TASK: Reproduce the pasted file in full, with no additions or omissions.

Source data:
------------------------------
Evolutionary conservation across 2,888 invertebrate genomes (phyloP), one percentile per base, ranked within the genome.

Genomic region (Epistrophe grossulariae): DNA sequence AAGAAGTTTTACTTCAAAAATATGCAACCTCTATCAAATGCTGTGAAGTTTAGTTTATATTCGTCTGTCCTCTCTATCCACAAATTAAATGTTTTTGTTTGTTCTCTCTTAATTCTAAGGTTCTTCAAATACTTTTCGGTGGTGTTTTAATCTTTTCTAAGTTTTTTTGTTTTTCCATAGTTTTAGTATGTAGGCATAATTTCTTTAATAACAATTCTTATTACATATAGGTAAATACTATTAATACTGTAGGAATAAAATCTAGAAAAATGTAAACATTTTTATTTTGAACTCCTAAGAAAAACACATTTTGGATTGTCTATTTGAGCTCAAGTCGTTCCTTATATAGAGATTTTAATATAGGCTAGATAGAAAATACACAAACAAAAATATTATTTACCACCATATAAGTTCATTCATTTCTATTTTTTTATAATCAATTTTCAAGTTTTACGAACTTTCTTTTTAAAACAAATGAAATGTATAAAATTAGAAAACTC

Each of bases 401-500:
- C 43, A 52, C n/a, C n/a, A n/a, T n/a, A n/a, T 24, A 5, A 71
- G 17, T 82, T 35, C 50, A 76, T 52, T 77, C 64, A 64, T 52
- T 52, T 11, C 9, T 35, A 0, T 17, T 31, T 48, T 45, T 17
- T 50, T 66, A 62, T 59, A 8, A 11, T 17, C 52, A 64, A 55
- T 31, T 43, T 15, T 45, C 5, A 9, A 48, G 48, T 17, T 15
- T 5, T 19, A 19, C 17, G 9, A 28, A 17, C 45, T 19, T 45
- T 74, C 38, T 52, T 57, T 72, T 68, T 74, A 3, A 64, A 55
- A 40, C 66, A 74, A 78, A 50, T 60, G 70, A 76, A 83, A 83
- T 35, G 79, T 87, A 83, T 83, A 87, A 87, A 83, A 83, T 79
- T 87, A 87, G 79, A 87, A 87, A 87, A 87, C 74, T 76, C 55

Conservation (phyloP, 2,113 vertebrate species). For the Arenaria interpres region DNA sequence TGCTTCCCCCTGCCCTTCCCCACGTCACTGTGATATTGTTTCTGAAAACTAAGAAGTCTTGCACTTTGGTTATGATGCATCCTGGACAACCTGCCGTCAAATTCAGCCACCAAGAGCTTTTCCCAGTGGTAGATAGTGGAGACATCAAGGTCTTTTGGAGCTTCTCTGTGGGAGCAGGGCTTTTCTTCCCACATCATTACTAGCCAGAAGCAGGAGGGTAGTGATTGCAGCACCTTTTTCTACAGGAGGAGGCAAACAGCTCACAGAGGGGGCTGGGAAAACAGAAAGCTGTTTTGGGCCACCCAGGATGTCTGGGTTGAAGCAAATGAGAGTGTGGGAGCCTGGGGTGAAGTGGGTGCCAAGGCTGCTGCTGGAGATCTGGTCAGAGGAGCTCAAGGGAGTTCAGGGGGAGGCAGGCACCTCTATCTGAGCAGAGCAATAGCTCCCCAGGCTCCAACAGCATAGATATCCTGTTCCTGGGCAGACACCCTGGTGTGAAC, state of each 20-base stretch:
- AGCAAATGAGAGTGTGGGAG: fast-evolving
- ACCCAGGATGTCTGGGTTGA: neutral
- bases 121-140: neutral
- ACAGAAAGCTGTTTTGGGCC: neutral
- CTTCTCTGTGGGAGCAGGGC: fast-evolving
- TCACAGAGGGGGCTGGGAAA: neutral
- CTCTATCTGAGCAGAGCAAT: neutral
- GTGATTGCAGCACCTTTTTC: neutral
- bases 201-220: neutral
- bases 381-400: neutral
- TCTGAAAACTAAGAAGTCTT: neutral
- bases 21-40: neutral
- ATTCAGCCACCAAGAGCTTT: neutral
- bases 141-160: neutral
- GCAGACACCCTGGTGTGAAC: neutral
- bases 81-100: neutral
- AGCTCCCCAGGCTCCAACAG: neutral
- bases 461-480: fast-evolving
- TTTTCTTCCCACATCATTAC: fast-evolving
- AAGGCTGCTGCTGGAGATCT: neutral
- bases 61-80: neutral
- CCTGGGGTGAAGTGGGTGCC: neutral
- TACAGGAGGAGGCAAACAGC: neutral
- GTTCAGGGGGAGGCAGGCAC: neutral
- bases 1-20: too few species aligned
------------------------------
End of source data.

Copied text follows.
Evolutionary conservation across 2,888 invertebrate genomes (phyloP), one percentile per base, ranked within the genome.

Genomic region (Epistrophe grossulariae): DNA sequence AAGAAGTTTTACTTCAAAAATATGCAACCTCTATCAAATGCTGTGAAGTTTAGTTTATATTCGTCTGTCCTCTCTATCCACAAATTAAATGTTTTTGTTTGTTCTCTCTTAATTCTAAGGTTCTTCAAATACTTTTCGGTGGTGTTTTAATCTTTTCTAAGTTTTTTTGTTTTTCCATAGTTTTAGTATGTAGGCATAATTTCTTTAATAACAATTCTTATTACATATAGGTAAATACTATTAATACTGTAGGAATAAAATCTAGAAAAATGTAAACATTTTTATTTTGAACTCCTAAGAAAAACACATTTTGGATTGTCTATTTGAGCTCAAGTCGTTCCTTATATAGAGATTTTAATATAGGCTAGATAGAAAATACACAAACAAAAATATTATTTACCACCATATAAGTTCATTCATTTCTATTTTTTTATAATCAATTTTCAAGTTTTACGAACTTTCTTTTTAAAACAAATGAAATGTATAAAATTAGAAAACTC

Each of bases 401-500:
- C 43, A 52, C n/a, C n/a, A n/a, T n/a, A n/a, T 24, A 5, A 71
- G 17, T 82, T 35, C 50, A 76, T 52, T 77, C 64, A 64, T 52
- T 52, T 11, C 9, T 35, A 0, T 17, T 31, T 48, T 45, T 17
- T 50, T 66, A 62, T 59, A 8, A 11, T 17, C 52, A 64, A 55
- T 31, T 43, T 15, T 45, C 5, A 9, A 48, G 48, T 17, T 15
- T 5, T 19, A 19, C 17, G 9, A 28, A 17, C 45, T 19, T 45
- T 74, C 38, T 52, T 57, T 72, T 68, T 74, A 3, A 64, A 55
- A 40, C 66, A 74, A 78, A 50, T 60, G 70, A 76, A 83, A 83
- T 35, G 79, T 87, A 83, T 83, A 87, A 87, A 83, A 83, T 79
- T 87, A 87, G 79, A 87, A 87, A 87, A 87, C 74, T 76, C 55

Conservation (phyloP, 2,113 vertebrate species). For the Arenaria interpres region DNA sequence TGCTTCCCCCTGCCCTTCCCCACGTCACTGTGATATTGTTTCTGAAAACTAAGAAGTCTTGCACTTTGGTTATGATGCATCCTGGACAACCTGCCGTCAAATTCAGCCACCAAGAGCTTTTCCCAGTGGTAGATAGTGGAGACATCAAGGTCTTTTGGAGCTTCTCTGTGGGAGCAGGGCTTTTCTTCCCACATCATTACTAGCCAGAAGCAGGAGGGTAGTGATTGCAGCACCTTTTTCTACAGGAGGAGGCAAACAGCTCACAGAGGGGGCTGGGAAAACAGAAAGCTGTTTTGGGCCACCCAGGATGTCTGGGTTGAAGCAAATGAGAGTGTGGGAGCCTGGGGTGAAGTGGGTGCCAAGGCTGCTGCTGGAGATCTGGTCAGAGGAGCTCAAGGGAGTTCAGGGGGAGGCAGGCACCTCTATCTGAGCAGAGCAATAGCTCCCCAGGCTCCAACAGCATAGATATCCTGTTCCTGGGCAGACACCCTGGTGTGAAC, state of each 20-base stretch:
- AGCAAATGAGAGTGTGGGAG: fast-evolving
- ACCCAGGATGTCTGGGTTGA: neutral
- bases 121-140: neutral
- ACAGAAAGCTGTTTTGGGCC: neutral
- CTTCTCTGTGGGAGCAGGGC: fast-evolving
- TCACAGAGGGGGCTGGGAAA: neutral
- CTCTATCTGAGCAGAGCAAT: neutral
- GTGATTGCAGCACCTTTTTC: neutral
- bases 201-220: neutral
- bases 381-400: neutral
- TCTGAAAACTAAGAAGTCTT: neutral
- bases 21-40: neutral
- ATTCAGCCACCAAGAGCTTT: neutral
- bases 141-160: neutral
- GCAGACACCCTGGTGTGAAC: neutral
- bases 81-100: neutral
- AGCTCCCCAGGCTCCAACAG: neutral
- bases 461-480: fast-evolving
- TTTTCTTCCCACATCATTAC: fast-evolving
- AAGGCTGCTGCTGGAGATCT: neutral
- bases 61-80: neutral
- CCTGGGGTGAAGTGGGTGCC: neutral
- TACAGGAGGAGGCAAACAGC: neutral
- GTTCAGGGGGAGGCAGGCAC: neutral
- bases 1-20: too few species aligned